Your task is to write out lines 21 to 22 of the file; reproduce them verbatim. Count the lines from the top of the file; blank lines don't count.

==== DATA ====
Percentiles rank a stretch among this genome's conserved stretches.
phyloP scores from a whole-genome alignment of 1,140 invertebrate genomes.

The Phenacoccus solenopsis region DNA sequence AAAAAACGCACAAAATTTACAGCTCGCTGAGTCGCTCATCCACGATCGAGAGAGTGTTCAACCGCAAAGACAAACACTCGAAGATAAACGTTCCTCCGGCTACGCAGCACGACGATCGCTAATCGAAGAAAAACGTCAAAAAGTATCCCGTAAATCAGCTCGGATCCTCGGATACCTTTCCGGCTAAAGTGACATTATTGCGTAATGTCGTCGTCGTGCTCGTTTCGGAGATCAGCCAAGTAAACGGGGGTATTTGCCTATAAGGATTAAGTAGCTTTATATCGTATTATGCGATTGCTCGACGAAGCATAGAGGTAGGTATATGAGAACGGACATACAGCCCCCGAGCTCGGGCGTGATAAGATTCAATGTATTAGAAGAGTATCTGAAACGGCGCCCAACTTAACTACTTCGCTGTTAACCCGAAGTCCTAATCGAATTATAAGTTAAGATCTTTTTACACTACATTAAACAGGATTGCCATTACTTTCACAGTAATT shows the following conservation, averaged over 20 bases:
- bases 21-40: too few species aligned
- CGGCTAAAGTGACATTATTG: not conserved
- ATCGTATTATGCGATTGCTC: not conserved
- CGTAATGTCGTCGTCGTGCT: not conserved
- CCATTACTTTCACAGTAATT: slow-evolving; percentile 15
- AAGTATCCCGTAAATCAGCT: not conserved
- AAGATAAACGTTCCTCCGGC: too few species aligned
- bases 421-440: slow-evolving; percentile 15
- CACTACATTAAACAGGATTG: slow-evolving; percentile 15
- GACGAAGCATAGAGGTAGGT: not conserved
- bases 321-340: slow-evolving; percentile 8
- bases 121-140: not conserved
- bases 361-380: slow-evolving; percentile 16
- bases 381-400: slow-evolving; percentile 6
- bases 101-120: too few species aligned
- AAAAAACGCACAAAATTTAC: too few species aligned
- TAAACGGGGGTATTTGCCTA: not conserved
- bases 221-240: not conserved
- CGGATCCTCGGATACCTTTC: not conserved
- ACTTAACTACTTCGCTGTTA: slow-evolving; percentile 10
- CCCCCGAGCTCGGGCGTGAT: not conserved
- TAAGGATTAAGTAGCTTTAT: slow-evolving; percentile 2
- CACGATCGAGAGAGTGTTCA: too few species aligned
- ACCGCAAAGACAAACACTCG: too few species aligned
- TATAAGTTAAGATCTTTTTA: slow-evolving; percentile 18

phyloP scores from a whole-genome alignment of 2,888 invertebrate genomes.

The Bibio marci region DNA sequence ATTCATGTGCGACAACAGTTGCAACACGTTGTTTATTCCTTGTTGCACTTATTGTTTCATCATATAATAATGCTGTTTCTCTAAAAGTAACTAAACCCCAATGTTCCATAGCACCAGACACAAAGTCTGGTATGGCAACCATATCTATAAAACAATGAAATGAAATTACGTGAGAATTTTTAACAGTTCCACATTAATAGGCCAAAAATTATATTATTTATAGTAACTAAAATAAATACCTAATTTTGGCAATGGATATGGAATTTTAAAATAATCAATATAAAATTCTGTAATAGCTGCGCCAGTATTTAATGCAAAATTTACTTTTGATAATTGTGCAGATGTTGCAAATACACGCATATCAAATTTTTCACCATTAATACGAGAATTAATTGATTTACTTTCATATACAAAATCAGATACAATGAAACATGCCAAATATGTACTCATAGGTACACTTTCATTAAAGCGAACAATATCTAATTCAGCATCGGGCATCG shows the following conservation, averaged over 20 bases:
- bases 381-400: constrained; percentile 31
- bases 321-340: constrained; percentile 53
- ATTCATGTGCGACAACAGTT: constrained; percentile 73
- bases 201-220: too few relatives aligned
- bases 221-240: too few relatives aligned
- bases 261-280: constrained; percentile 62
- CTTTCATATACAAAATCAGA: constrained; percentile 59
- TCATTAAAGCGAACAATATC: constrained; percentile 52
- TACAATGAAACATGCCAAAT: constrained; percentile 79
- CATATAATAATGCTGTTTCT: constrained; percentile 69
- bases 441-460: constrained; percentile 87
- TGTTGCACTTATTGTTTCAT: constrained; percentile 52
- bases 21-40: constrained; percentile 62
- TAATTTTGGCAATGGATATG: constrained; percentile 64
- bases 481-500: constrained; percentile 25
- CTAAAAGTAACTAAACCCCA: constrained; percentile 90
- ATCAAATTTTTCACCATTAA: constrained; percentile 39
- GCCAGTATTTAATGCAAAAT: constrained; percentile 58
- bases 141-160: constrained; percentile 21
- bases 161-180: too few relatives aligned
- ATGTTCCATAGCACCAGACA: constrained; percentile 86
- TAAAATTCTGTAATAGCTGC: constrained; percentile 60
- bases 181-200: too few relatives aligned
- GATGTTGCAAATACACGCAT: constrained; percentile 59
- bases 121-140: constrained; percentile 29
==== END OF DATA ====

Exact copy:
- bases 221-240: not conserved
- CGGATCCTCGGATACCTTTC: not conserved